<p>You need to purchase expensive popcorn more often.</p>
   </div>
</ng-template>

In line 1, the condition for *ngIf specifies what to do if movies.length > 3 returns true or false:

  1. If true, Angular executes lines 1 - 6.
  2. If false, Angular searches for alternate code labeled with the name needMoreMovies. In this case, Lines 9 - 14 hold the alternate HTML tags.

<ng-template></ng-template> is a special Angular element. It contains content that might be required for a web page. When the else statement in line 1 executes, Angular searches for an ng-template block labeled with the matching variable name. Angular then ignores the original div tags and anything they contain, and it replaces that content with lines 9 - 14.

29.3.2. Try It

In VSCode, return to your Angular Lesson 2 project. Use the terminal panel to commit any changes to your *ngFor work, then switch to the ngif-practice folder.

$ cd ..
$ ls
   input-practice  ngfor-practice  ngif-practice
$ cd ngif-practice

In VSCode, open the chores.component.html file from the ngif-practice folder:

Find the ngIf practice file in VSCode.

The code should look like this:

 1
 2
 3
 4
 5
 6
 7
 8
 9
10
11
12
13
14
<div class="chores">
   <h3>Chores</h3>
   <ul>
      <li *ngFor ='let chore of chores'>{{chore}}</li>
   </ul>
</div>
<hr>
<div class="doneChores">
   <h3>Done Chores</h3>
   <ul>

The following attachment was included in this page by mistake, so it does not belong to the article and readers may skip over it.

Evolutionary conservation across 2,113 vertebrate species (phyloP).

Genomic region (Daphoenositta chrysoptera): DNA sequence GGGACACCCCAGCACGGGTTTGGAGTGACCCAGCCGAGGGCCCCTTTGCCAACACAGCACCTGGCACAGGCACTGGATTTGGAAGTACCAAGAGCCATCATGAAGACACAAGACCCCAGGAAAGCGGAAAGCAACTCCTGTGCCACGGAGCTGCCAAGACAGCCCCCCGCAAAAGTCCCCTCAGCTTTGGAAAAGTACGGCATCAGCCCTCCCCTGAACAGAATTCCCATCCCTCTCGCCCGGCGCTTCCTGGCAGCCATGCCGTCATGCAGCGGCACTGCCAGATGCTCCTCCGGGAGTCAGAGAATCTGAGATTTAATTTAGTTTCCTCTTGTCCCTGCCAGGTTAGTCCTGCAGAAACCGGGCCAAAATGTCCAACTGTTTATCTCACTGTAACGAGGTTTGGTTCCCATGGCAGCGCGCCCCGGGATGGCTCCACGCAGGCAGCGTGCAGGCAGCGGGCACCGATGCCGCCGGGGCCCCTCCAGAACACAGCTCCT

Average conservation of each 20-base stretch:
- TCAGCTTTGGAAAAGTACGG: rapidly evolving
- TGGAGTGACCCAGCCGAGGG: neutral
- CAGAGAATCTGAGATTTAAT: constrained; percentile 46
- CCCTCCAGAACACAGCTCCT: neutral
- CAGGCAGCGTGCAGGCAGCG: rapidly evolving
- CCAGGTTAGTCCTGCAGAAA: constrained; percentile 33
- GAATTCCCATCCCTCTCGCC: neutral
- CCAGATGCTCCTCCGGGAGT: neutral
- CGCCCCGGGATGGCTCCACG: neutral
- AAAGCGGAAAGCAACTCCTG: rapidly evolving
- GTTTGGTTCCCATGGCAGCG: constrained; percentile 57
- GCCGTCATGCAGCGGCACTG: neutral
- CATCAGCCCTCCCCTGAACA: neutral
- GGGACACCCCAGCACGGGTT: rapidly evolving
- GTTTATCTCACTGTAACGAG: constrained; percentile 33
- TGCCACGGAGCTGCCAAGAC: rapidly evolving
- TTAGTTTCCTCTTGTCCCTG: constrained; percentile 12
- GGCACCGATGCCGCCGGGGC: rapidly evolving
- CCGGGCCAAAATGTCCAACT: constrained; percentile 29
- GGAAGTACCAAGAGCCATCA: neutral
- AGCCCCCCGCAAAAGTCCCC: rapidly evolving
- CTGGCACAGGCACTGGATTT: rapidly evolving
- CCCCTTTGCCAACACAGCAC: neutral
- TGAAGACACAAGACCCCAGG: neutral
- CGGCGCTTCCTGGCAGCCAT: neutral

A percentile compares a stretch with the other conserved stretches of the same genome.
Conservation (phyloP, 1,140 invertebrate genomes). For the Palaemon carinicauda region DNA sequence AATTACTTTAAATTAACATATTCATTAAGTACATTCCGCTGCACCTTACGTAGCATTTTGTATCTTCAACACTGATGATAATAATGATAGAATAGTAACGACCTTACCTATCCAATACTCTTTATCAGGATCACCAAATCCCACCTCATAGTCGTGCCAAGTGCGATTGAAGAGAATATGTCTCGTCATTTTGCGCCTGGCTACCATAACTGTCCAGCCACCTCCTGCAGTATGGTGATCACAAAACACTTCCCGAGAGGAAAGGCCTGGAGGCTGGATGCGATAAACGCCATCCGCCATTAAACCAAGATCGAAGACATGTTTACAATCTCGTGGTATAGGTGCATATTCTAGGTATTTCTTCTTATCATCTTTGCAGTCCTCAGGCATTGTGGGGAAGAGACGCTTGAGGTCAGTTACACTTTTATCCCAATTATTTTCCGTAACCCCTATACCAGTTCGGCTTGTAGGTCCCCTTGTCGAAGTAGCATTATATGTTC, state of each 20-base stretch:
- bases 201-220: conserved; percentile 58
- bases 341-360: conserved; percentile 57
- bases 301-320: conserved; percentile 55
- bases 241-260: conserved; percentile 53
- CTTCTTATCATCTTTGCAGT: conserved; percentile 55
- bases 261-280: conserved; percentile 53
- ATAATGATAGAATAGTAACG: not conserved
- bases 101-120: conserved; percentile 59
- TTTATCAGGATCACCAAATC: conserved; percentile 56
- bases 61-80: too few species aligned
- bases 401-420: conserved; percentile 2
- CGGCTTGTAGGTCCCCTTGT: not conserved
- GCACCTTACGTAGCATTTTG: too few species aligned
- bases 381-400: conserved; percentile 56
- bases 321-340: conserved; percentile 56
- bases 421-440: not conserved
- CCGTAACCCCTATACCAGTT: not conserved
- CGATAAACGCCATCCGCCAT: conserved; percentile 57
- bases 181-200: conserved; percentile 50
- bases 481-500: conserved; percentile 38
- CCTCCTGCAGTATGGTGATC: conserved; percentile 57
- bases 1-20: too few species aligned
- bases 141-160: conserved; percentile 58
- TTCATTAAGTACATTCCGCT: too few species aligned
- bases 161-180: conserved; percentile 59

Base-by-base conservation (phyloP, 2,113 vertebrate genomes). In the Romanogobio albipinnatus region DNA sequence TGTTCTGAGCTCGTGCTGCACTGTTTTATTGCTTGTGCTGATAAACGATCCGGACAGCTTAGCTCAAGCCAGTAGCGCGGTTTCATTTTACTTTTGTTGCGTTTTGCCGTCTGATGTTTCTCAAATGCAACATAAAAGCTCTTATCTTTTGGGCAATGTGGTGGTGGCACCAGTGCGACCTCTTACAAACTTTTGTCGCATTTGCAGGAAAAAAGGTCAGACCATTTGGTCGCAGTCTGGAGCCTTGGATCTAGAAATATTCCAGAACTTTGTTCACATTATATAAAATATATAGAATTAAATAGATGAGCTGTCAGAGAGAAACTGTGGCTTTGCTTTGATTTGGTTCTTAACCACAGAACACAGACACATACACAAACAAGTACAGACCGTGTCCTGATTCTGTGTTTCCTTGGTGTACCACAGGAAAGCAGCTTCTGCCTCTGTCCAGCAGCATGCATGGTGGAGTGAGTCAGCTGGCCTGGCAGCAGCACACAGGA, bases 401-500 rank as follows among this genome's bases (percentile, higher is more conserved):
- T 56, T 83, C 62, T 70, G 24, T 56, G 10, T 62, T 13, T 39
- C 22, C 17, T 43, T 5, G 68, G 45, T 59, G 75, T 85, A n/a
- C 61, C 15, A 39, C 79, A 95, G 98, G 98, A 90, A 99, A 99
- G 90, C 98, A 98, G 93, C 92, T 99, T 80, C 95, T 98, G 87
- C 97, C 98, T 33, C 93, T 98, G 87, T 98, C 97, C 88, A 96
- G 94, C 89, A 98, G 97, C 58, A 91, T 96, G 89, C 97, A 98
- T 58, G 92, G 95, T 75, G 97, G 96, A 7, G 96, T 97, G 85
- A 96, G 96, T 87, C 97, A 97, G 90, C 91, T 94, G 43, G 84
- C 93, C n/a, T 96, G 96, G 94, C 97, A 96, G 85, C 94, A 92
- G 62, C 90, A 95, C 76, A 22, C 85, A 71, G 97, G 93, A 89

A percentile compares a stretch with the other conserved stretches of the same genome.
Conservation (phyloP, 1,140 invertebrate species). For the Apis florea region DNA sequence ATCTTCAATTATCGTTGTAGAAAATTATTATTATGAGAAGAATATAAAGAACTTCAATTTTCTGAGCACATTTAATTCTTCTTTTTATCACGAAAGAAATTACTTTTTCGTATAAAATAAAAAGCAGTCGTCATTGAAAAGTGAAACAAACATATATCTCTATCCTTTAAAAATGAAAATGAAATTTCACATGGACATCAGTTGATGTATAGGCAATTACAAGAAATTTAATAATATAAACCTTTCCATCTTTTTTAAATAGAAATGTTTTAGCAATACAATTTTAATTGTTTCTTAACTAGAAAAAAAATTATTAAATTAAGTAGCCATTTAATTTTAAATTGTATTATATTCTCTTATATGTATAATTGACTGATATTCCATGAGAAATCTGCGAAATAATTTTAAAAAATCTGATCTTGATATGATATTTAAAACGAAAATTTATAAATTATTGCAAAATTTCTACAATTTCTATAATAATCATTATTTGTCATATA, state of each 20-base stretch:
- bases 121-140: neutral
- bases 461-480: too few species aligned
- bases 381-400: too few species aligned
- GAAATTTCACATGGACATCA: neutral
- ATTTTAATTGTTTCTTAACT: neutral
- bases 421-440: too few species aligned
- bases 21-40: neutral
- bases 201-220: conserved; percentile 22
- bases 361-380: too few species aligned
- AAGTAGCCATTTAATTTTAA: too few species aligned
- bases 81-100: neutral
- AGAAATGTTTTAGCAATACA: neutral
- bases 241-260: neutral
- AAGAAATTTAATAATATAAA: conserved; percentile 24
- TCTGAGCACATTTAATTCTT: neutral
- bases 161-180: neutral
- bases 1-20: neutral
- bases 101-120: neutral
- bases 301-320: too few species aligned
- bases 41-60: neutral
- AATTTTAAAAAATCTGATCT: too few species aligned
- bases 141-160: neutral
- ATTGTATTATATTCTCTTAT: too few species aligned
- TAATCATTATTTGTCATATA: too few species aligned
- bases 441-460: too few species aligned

<li *ngFor ='let done of finishedChores'>{{done}}</li>
   </ul>
</div>
<hr>

Once again, you must install the necessary Angular modules. Run npm install in the terminal, then enter ng serve to launch the project.

Now use *ngIf to do the following:

  1. Display the text "Work harder!" under the Chores list if the length of the chores array is longer than the length of the finishedChores array. Use a p tag for the text and make the words a different color.
  2. Find the chores and finishedChores arrays in chores.component.ts and modify the number of items. Save your changes and reload the page to verify that your code works.
  3. If the chores array is empty OR the finishedChores array has at least 3 more items than the chores array, display trophyImage under the Done Chores list. Otherwise, use a p tag to display the text, "No allowance yet."
  4. Return to chores.component.ts and change the number of items in the arrays again. Check to make sure the web page correctly responds to your changes.
  5. Finally, if the chores array is empty AND finishedChores contains 4 or more items, display an h1 underneath the lists with the text "Ice cream treat!" Otherwise, display h3 and p elements that describe how to earn ice cream.

Properly done, your page should look something like:

*ngIf practice solution.

29.3.3. Check Your Understanding

Examine the following code:

 1
 2
 3
 4
 5
 6
 7
 8
 9
10
<div>
   <h3>Prep Work</h3>
   <ul>
      <li *ngFor ="let task of prepWork">{{task}}</li>
   </ul>
</div>

<ng-template #noHW>
   <p>This space intentionally left blank.</p>
</ng-template>

Question

Assume we have defined a prepWork array to hold the homework tasks for our next class. We want the web page to always show the heading. Underneath that we want to add either the list of tasks or the paragraph text if the array is empty.

Where should we place an *ngIf statement to make this happen?

  1. In the div tag
  2. In the h3 tag
  3. In the ul tag
  4. In the li tag
  5. In the ng-template tag
  6. In the p tag

Question

For the same code sample, which of the following shows the correct syntax for the *ngIf statement?

  1. *ngIf = "prepWork.length === 0; else noHW"
  2. *ngIf = "prepWork.length !== 0; else noHW"
  3. *ngIf = "prepWork.length === 0; else #noHW"
  4. *ngIf = "prepWork.length !== 0; else #noHW"